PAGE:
Interior Minister Nikos Nouris has been asked by EU officials to give the rundown of the administration’s latest efforts in local government reform, just days after a proposal for a referendum was defeated by opposition parties that cried foul over the move.
According to Philenews, Nouris received an email from EU officials who asked how the Republic of Cyprus was handling local government reform efforts, with additional reports suggesting Brussels were drafting a report for the European Commission on how some members of the bloc were proceeding with decentralization for more effective municipal autonomy.
Last week the House voted down a government proposal that would call for a referendum on a specific plan by the ministry, aimed at merging municipalities to cut down on cost and streamline services.
But opposition parties cried foul over the bill, with some arguing they were not against local government reform but specific proposal details and lack of adequate time for voters to get informed before May elections.
Nouris said the over the weekend that “the Cypriot citizen is the loser” in the latest developments, adding the government attempted to put a specific question to the people to see whether or not they wanted reform.
A higher number of municipalities could receive broader support, while arguments against proposal ranged from operational questions to voter redistricting and fears of gerrymandering
Local reports suggested the public was in favor of shrinking government size at the municipal level, but parties disagreed on the total number of municipality districts after the merger.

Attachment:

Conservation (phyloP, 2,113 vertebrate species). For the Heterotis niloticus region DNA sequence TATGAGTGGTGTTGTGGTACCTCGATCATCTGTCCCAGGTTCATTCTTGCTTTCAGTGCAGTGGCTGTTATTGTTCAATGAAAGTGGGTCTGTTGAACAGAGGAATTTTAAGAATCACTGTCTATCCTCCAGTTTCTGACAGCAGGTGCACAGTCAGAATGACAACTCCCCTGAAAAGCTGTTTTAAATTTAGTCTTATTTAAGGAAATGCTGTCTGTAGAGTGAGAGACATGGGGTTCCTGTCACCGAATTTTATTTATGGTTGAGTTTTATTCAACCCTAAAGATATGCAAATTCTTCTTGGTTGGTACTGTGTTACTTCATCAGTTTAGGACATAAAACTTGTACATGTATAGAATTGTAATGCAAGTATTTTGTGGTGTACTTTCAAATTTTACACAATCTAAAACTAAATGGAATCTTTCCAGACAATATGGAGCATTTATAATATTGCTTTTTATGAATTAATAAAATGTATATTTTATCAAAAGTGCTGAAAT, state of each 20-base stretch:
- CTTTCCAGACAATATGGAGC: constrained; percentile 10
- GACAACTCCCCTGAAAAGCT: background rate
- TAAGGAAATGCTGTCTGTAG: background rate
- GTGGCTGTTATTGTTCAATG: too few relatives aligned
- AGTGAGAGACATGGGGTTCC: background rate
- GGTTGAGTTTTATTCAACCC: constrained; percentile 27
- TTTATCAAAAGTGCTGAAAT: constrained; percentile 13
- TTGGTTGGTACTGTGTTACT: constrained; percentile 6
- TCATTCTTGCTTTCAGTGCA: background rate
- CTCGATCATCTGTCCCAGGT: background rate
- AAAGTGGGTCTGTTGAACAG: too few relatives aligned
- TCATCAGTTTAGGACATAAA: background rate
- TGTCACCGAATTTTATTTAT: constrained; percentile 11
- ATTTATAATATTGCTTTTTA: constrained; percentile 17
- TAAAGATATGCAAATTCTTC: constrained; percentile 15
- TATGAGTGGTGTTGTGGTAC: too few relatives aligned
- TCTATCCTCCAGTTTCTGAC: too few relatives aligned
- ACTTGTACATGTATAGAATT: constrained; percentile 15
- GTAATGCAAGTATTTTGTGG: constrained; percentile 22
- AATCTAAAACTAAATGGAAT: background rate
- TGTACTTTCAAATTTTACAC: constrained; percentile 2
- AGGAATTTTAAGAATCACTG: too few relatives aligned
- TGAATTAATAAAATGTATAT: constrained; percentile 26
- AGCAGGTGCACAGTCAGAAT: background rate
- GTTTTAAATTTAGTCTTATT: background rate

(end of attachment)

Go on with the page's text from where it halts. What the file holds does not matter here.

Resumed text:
The proposed question in the referendum asked citizens “do you agree with the local government reform based on a proposal by the executive branch to create seneteen new municipalities with administrative and financial autonomy,” with opposition parties saying the question was unclear and open to multiple interpretations.
Some opposition parties have said a higher number of municipalities could receive broader support, with arguments based on multiple issues ranging from operational questions to voter redistricting and gerrymandering.
AKEL party said it was in favor of local referendums, not national, but questioned the government’s timing over the proposal just weeks ahead of parliamentary elections in May.
DIKO also called for local referendums while also accusing the administration of not really wanting reform, suggesting instead that the government wanted to complicate matters.
EDEK cried foul over redistricting issues in the plan, raising serious disagreements with the government over district boundaries and their role in destabilizing the electorate.
According to last year’s EU National Reform Programme for Cyprus, increasing the efficiency of the Public and Local Administration was listed among other aims, including justice reform which also failed last week.
A total of €968 million of EU money destined for Cyprus over a period between 2021 and 2027 remains up in the air pending local reforms, with officials speculating the cash could either be frozen until Cyprus overhauls its local government or even lost.
Nouris is expected to respond to EU officials reiterating his government’s commitment to local government reform, according to Philenews.
While a reform budget remains pending, political pundits speculated that local government could not even be discussed before September, citing May elections and a summer recess.